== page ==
As the tolerance for this dysfunctionality grows, this toxic relationship becomes the new normal. Hence why we feel it’s perfectly okay to have six seasons a year, or that Zara is producing new (unoriginal) designs at such a fast pace. When money rules the game, commercialism takes the driving seat. This toxic codependency between money and creativity has resulted in the game of revolving door in which designers are booted out or voluntarily quit every other season, and this door is spinning ever quicker. Designers are not given any room to breathe or make mistakes lest sales figure falls. The circus of who’s in and who’s out becomes the must-watch spectacle, and brands are using it as a way to gain eyeballs instead of empowering design teams and fixing problems from within. Every corporate fashion house hopes to snag a Philo or a Slimane, but more often than not it becomes the tragedy that is Justin O’Shea and Brioni.
How do we even begin to slow down? We have been conditioned to expect new ideas every six months from fashion brands in order for them to stay relevant. Considering the exponential increase in fashion labels out there, our limited attention span will never be able to process everything that is presented. It is no wonder that there are many fresh ideas from young labels that go unnoticed. They do not have the marketing resources to build the right brand image that will cater to the right audience every single season.
Imagine a scenario where brands can choose to showcase their work whenever they feel the need to. Designers would have more time to refine their ideas and recuperate. And as consumers we can focus our attention and engage with individual brands on a deeper level. It’s a system that is similar to another commercially driven industry like music. If musicians are allowed to dictate their own schedules, wouldn’t it be possible for fashion to do the same? Designers should be given the right to take part in or skip shows whenever necessary. Some have chosen to do so, but this is more of an exception than the norm.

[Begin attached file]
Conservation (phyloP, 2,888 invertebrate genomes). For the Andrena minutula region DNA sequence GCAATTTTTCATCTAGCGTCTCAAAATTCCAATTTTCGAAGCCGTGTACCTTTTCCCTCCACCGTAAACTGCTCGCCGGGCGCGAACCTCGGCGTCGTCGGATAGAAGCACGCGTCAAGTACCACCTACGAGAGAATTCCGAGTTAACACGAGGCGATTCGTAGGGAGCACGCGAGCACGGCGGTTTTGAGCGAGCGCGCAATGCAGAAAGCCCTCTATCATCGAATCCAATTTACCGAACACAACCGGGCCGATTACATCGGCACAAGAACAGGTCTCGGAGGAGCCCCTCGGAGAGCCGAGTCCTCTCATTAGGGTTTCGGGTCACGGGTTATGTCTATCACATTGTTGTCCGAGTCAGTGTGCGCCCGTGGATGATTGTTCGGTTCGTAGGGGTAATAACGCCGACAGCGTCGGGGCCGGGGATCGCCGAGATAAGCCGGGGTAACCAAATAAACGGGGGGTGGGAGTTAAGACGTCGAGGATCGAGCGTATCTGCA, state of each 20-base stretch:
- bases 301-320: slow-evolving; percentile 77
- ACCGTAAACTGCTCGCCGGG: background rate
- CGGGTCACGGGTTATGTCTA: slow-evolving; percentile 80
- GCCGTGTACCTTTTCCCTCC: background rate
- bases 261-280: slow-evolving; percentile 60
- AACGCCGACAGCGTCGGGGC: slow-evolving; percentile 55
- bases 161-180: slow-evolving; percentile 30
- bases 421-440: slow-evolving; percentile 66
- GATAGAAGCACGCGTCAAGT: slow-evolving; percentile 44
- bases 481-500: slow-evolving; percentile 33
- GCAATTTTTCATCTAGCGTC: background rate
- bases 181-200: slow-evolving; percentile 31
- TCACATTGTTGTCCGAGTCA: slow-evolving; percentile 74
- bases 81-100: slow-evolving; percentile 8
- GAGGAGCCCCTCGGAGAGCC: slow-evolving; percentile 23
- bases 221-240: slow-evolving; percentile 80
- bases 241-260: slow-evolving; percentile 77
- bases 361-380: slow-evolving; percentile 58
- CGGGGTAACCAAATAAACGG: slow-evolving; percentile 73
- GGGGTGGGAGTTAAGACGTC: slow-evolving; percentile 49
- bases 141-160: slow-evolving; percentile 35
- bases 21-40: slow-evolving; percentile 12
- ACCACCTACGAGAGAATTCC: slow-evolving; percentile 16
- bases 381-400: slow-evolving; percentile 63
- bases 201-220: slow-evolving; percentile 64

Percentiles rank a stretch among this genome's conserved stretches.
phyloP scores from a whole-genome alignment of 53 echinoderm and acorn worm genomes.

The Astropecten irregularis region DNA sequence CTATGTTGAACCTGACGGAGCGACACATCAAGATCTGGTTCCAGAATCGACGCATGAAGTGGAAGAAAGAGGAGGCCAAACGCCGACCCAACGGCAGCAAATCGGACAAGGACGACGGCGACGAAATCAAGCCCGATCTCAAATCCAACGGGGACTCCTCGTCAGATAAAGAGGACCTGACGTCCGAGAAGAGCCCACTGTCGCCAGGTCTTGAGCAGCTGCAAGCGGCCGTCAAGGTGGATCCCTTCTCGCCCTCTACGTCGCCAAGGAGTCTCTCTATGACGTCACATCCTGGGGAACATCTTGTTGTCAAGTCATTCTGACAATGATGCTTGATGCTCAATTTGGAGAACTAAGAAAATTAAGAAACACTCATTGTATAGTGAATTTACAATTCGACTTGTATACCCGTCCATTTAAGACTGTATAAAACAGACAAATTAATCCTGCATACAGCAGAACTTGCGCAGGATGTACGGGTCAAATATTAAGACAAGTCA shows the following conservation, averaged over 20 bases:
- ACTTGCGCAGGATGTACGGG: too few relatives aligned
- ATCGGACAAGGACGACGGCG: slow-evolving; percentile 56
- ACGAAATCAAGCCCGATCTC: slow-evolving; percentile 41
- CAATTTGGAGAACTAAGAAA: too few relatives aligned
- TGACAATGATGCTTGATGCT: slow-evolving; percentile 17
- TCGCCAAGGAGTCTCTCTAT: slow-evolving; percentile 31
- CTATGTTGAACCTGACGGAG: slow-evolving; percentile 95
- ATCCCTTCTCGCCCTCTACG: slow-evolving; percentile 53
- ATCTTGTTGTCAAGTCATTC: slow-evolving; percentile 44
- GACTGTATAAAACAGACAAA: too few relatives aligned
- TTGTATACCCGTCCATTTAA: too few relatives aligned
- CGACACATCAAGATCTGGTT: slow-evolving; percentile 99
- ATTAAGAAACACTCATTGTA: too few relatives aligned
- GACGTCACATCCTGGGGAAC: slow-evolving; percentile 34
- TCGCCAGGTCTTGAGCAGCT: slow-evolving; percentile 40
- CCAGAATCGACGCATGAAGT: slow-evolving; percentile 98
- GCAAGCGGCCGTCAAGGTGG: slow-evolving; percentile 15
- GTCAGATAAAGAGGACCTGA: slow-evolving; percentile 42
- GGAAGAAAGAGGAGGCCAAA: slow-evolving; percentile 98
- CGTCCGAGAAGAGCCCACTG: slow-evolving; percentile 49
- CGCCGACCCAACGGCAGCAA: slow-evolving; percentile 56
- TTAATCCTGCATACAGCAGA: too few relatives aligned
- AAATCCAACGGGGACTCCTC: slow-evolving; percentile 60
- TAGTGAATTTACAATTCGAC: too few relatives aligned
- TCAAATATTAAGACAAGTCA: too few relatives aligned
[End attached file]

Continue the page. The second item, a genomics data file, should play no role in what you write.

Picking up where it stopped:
There are certainly potential downsides to be considered when overhauling a broken system. While independent designers can choose to dictate their own schedules, creative directors are still under the thumbs of their corporate overlords. The idea of skipping a season would be seen as a dent in their yearly revenue, and no shareholders would be happy to hear that. And if an independent designer is only able to produce a collection annually, would that be an economically sustainable strategy? All of these concerns highlight the modern corporatisation of fashion and the influence of money over creativity. One way to get around this problem is to release an entire year’s collection one small batch at a time, which would help to keep the designer in the spotlight a few times a year. Much like how a musician releases music videos several times a year to keep album sales going.